How the World Championship final showed the power of social media for Snooker

The first bank holiday Monday of May is a special date in the calendar for fans of sport in the UK and Ireland.

The World Snooker Championship takes place at the Crucible in Sheffield at the end of April and start of May, culminating on the Monday evening with the business end of the final.

This year’s edition didn’t disappoint either, as two legends of the sport, John Higgins and Mark Williams battled it out in one of the best finals you’re likely to see in any sport: two players playing at an almost laughably high level with composure, sensational shots and even the thrill of a stunning comeback were all in evidence, and in the end the mutual respect was evident, too.

It was everything we love about sport – winner Mark Williams even followed through on his promise to conduct the post-match press conference naked if he won the tournament.

On social media, it was worth a follow, too.

Between the official World Snooker account and the two UK broadcasters – Eurosport and BBC Sport – there were plenty of ways to keep up to date with the action and the drama beyond the live TV screen.

Near-live highlights have been a feature of the coverage of numerous sports in recent months. From Formula One and the PGA Tour using short video clips to keep their fans up to date with the action, to football leagues doing deals with broadcasters like Sky Sports and BT Sport to put some goals on Twitter as they go in, social media video is becoming a little bit like free samples; advertising of the main event which is happening as we speak.

In the case of the snooker, both World Snooker, the BBC and Eurosport seemed to work in tandem, sharing each other’s coverage and all to the benefit of the viewer.

Snooker’s governing body used their Twitter account to supplement the live action with the best highlights whilst Eurosport posted clips of the most important parts of each frame. The BBC’s TV and online coverage – with its huge reach – saw the main coverage, with Hazel Irvine leading the interviews with the players after the match had ended and before the trophy was presented.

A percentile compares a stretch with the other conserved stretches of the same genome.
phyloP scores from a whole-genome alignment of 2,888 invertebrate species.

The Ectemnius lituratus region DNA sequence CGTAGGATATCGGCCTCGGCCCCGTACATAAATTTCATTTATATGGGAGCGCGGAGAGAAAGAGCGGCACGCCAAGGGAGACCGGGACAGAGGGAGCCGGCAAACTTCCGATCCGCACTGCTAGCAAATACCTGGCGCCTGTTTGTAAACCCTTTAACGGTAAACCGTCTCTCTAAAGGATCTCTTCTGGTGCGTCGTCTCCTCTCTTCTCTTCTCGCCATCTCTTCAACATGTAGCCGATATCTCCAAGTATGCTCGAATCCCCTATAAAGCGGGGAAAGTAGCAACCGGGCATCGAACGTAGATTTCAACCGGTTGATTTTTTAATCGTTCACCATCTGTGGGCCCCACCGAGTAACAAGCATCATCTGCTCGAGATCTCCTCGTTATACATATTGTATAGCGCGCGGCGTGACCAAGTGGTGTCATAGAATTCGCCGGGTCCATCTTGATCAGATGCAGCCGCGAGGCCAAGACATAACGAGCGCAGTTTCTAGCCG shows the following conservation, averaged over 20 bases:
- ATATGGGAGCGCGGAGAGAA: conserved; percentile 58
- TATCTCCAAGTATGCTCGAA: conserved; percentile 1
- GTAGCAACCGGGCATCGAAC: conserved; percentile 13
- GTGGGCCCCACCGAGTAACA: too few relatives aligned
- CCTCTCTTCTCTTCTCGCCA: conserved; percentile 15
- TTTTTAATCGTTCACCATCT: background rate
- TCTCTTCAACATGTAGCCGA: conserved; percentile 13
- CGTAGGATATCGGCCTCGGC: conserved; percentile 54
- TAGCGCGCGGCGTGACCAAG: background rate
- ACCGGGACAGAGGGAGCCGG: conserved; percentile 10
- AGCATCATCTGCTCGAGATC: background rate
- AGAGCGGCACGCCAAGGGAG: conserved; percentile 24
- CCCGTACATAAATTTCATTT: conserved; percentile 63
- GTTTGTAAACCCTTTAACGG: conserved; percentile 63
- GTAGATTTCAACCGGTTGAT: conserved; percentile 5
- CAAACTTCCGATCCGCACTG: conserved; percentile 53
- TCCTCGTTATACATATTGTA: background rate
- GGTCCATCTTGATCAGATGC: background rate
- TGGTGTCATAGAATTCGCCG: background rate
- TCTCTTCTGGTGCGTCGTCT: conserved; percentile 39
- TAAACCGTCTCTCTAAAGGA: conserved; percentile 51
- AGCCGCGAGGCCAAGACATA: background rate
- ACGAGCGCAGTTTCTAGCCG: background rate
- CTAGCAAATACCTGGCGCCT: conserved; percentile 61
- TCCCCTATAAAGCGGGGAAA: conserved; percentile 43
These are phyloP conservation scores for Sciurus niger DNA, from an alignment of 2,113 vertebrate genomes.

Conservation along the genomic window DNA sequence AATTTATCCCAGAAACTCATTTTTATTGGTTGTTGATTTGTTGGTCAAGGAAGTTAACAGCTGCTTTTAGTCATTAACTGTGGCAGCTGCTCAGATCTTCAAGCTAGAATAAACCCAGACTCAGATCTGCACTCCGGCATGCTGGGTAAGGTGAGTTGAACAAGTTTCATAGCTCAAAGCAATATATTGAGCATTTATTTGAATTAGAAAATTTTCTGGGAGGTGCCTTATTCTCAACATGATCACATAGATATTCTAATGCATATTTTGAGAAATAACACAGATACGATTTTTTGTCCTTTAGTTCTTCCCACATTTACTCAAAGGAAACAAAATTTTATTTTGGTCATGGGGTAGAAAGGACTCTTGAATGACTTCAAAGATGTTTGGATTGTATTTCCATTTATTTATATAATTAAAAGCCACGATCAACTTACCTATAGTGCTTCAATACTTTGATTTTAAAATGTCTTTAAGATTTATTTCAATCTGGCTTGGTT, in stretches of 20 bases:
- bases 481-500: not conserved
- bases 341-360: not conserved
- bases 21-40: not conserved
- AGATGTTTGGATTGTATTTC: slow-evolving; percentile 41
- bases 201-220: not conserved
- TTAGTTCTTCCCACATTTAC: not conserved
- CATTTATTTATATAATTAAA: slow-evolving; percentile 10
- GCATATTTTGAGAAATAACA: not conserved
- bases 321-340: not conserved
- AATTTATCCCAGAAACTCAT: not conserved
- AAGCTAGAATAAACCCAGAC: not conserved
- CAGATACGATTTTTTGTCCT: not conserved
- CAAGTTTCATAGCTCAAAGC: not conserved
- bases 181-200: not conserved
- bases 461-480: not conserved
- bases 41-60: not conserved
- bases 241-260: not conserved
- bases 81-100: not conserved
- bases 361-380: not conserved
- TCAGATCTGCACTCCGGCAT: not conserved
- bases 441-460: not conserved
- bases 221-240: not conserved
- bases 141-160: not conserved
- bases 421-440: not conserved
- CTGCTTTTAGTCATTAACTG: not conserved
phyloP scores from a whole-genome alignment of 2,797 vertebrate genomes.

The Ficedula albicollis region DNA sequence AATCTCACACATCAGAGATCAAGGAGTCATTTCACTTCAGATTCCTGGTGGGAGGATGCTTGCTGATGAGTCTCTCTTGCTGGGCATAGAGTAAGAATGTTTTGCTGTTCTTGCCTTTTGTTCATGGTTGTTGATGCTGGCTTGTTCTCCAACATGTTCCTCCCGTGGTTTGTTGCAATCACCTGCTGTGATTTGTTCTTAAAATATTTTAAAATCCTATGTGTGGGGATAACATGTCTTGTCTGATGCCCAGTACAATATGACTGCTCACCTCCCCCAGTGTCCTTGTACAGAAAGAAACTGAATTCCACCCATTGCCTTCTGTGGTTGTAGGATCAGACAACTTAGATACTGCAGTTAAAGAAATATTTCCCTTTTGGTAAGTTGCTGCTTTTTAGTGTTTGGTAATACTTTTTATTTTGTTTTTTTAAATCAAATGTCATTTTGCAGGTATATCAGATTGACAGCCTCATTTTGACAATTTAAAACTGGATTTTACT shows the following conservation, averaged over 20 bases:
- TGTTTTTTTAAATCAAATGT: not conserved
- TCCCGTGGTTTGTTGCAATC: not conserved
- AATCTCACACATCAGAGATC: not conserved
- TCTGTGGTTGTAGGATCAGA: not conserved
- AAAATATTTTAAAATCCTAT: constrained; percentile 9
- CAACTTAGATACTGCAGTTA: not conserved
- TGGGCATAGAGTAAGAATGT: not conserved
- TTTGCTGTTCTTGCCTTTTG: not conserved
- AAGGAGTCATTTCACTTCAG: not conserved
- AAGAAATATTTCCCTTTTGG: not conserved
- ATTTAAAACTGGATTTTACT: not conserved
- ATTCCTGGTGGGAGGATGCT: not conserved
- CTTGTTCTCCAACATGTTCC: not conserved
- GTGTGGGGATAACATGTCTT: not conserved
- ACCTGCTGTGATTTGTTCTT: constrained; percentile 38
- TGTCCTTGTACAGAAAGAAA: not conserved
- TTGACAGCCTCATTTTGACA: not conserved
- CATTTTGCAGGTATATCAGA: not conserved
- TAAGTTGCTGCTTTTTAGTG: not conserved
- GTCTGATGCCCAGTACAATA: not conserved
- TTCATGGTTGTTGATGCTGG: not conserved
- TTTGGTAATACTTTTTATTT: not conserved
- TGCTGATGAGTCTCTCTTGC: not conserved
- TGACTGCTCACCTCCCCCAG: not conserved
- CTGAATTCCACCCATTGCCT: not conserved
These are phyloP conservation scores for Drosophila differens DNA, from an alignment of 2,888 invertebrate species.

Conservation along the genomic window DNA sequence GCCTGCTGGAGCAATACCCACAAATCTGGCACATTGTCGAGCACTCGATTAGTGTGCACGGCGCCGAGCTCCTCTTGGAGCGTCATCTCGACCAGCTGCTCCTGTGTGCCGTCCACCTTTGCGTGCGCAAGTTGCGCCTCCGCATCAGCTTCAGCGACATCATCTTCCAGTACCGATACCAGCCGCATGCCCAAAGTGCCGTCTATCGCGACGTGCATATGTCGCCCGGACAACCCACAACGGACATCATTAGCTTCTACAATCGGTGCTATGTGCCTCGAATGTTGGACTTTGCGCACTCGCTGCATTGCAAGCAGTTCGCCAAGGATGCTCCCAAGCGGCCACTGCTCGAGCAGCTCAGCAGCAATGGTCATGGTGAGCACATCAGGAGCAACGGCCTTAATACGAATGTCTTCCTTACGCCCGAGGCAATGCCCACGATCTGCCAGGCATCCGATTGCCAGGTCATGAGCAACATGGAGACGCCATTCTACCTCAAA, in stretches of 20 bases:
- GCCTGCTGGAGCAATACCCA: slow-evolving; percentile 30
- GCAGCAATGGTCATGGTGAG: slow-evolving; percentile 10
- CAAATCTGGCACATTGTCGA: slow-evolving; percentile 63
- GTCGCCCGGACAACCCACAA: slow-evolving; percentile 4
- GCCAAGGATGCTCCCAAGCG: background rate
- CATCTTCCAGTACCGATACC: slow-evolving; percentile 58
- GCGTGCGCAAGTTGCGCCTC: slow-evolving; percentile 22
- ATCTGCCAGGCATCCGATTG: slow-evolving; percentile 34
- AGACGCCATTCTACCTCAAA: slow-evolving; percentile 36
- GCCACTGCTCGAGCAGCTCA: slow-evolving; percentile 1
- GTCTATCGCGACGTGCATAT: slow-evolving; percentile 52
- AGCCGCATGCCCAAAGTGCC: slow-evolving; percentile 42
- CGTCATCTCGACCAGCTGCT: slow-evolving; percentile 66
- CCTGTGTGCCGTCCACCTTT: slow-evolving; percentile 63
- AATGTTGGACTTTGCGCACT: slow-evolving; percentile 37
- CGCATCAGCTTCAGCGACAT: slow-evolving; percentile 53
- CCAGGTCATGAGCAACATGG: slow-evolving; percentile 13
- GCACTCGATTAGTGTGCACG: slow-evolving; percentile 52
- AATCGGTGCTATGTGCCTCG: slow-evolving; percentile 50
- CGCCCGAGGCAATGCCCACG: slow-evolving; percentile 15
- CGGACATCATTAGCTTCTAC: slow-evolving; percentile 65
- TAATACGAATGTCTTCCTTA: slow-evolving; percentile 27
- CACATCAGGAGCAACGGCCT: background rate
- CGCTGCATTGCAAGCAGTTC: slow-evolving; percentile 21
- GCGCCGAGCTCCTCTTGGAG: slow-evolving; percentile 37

On the night – and throughout the tournament – snooker showed that it is a sport which is certainly conducive to the digital and social media age.

Whilst it is a sport, along with the likes of golf, which can often be seen as a bit old fashioned or too slow-paced for Twitter, the fact that every shot is a potentially self-contained highlight makes it perfect for being chopped up and presented on social media. The drama of such a tight final also plays into the hands of that strategy and by complementing each other’s social media coverage, the broadcasters and governing body were able to bring out the best of the action to potentially captivate new fans on social.

About author

Chris McMullan
Chris McMullan 716 posts

Chris is a sports journalist and editor of Digital Sport - follow him on Twitter @CJMcMullan_

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